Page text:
★1/2 out of ★★★★★
Lay. Off. The. Fog. Machine.
Oh, and another thing: not all priests are Irish. Some are, but not all of them. Just because a priest is in a horror film doesn’t necessarily make this is a prerequisite to his being Irish. It really doesn’t. For that matter, young girls that are recruited by the Vatican to root out super-evil-demon creatures should have a back-story. Just being a nice young novitiate who at some point in her life had “visions” doesn’t really a back-story make. There’s just got to be a reason that the Vatican felt compelled to search out this young novitiate? A sign from God? A vision? A visitation from Valek? Something? In fairness, at one point in the film, one of the nuns does a speedy little exposition dump. Plot. Plot. Plot. Plot. Valek. Boom. Speaking of Valek, the super-evil nun stuck in a satanic castle created by a super-evil Duke that was overrun by Crusades of 1191, Valek never speaks. Really, not a word. I mean Valek’s been kicking around for pretty much every Conjuring joint, and finally gets her day in the sun, but doesn’t utter a single word. Sure, there were a couple growls and a hiss or two, but no actual words. It’s not like Valek had to have all the best words. As we all know, it’s tough coming up with all the best words, but a couple catchphrases would have been pretty satisfying. Something like “…you want holy, I’ll give you holy” or “conjure this you potato-eating two-bit padre.” Just something. Speaking of speaking, the whole film is set in Romania, but no one speaks Romanian. No one has an accent. Everyone apparently has a complete grasp of English. The only person they meet is a French (Canadian?) guy, and he’s named…wait for it…Frenchie! True story. And, he speaks…English. Frenchie is, of course, the glue that holds the whole production together. He’s hunky. He has no need for French. He’s got a gun. He’s not ‘fraid of no Valek. He’s got a crush on the super-fine novitiate. What’s not to like? Well, for starters, the entire film is a massive exploration of pull-focus trickery and (mostly) the worst jump scares that you ever did see — but that didn’t scare you. The pull-focus allows the filmmaker to create an environment where everything, yes everything, could be Valek. You’re focused on one thing on the screen, but there’s a whole vast tapestry of stuff happening on screen that could be Valek. Robes, tapestries, paintings, clothes hanging everywhere, shadows, loaves of bread, piles of fog — everything is coming up Valek! Weirdly, Valek is really only in a handful of scenes. A little Valek here. A little Valek there. Not quite the all-powerful presence that you’d expect from an all-powerful super-evil nun stuck in a satanic castle created by a super-evil Duke. Nope, that Valek is selective about her appearances. Even in the face of true evil, the nuns try to keep up appearances, but they also seem to be stuck on the Lord’s prayer. The Bible is like, what, 1,200 pages? They can’t come up with anything other than the Lord’s prayer? Really, no creepy-sounding weirdo Latin phrases and chants? No. Nothing. Well, let’s be fair. A couple of the jump-scares do work. There’s also a clever bit featuring ringing bells in a cemetery FILLED TO THE BRIM WITH FOG that’s pretty cool. Beyond that, there’s very little subtlety to this film. There’s very little dramatic tension. Nothing builds. Nothing falls. Characters aren’t built, they’re just sort of neglected. The filmmakers do a ham-fisted job of cramming in a Conjuring intro/outro that serves as another peculiar information dump. Here’s hoping that Conjuring III doesn’t pick up with Frenchie’s exorcism and the anemic return of Valek. In the interest of full disclosure, this review is a little sloppy, chaotic, slipshod. I guess sloppy conjures sloppy.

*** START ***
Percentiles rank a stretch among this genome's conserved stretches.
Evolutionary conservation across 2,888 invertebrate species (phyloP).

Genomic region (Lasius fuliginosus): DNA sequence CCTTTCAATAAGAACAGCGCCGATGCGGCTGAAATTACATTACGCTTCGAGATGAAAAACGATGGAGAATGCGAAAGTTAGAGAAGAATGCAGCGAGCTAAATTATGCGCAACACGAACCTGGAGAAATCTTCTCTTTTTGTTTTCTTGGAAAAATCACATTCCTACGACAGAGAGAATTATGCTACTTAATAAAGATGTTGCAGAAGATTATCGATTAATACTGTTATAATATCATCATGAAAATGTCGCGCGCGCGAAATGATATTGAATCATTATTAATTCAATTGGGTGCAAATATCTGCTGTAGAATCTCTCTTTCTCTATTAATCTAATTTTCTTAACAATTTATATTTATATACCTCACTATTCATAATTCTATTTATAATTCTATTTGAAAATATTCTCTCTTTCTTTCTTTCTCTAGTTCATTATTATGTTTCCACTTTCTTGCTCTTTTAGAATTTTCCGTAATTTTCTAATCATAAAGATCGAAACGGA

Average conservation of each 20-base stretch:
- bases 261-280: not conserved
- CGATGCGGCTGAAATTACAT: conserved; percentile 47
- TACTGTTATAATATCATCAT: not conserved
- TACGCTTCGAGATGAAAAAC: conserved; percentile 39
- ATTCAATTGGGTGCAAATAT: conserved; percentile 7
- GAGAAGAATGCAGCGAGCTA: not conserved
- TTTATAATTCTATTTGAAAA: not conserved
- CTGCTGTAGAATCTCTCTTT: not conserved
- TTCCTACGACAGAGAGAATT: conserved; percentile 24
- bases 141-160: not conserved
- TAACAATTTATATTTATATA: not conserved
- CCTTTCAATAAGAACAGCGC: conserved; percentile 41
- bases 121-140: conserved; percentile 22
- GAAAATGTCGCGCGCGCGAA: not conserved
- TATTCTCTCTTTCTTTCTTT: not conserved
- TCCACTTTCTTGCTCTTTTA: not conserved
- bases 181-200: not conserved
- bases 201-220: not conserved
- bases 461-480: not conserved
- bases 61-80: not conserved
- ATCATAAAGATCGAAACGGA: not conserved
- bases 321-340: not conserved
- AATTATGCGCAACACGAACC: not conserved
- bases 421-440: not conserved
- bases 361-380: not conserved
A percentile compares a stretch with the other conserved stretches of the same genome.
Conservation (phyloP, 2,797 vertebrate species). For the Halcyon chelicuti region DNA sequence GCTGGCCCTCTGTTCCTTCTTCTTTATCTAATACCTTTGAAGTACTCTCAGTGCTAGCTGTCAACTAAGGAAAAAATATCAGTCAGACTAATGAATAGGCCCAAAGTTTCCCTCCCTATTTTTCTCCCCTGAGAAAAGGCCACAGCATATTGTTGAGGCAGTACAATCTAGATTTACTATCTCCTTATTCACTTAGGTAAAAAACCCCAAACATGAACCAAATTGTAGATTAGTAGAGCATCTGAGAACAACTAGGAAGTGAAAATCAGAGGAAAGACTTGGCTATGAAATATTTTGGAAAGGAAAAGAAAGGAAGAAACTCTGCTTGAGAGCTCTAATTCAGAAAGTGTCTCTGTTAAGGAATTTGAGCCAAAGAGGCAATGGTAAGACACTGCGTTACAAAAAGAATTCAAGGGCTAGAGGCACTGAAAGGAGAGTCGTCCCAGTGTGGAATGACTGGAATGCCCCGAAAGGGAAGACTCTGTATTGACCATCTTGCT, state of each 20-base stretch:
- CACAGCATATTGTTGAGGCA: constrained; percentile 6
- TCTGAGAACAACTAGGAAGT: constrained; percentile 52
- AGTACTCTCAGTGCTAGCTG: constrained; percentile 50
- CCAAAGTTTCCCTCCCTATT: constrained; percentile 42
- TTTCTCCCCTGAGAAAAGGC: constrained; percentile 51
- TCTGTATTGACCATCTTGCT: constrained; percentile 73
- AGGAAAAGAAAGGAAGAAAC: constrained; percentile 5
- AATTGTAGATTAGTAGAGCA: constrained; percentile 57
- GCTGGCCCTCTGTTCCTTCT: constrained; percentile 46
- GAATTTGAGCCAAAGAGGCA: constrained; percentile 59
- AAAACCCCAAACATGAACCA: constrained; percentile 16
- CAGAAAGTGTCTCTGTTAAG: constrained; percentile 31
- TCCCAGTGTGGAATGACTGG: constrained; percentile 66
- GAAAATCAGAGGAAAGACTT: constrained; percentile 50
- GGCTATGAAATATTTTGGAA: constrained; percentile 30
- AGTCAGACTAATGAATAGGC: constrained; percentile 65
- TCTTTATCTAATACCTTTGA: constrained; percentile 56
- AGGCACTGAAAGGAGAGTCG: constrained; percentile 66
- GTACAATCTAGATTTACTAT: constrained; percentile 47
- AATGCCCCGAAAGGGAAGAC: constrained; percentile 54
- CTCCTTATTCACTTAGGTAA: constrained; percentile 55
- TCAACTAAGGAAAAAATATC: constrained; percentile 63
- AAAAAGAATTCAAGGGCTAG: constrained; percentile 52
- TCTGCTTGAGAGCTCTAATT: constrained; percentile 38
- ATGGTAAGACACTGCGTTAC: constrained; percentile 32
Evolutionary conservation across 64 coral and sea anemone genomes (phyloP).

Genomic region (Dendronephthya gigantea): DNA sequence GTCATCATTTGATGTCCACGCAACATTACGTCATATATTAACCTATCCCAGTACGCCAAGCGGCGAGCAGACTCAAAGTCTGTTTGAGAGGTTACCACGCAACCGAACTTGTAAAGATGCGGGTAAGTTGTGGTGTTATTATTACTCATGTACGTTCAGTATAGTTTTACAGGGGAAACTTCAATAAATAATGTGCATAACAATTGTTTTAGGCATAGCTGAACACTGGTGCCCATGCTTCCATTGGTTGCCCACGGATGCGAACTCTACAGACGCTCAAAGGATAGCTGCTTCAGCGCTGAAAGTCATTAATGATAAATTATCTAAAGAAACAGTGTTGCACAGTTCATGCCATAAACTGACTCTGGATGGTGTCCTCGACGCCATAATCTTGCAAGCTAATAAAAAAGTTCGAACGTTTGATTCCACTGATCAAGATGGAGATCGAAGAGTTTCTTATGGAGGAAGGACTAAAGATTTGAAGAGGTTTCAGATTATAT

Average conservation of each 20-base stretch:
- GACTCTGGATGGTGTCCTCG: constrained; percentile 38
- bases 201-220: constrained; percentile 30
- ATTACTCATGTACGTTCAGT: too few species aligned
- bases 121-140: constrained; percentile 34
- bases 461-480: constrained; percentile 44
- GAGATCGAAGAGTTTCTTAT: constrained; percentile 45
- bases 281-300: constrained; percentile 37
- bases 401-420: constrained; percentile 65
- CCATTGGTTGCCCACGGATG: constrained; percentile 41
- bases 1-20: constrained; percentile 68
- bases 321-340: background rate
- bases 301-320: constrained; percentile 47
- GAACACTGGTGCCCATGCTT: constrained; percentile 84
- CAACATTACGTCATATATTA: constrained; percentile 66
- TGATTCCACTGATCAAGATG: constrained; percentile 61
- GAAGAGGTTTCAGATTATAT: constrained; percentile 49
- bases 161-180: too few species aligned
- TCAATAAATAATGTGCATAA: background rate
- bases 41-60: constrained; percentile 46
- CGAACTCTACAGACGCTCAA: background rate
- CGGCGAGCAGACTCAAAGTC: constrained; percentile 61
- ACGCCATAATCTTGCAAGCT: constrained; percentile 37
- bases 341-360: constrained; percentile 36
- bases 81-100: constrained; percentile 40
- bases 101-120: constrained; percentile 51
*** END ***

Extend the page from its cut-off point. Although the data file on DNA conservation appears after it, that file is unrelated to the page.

The Nun is Rated [R] and is in wide release in the US at theaters near you.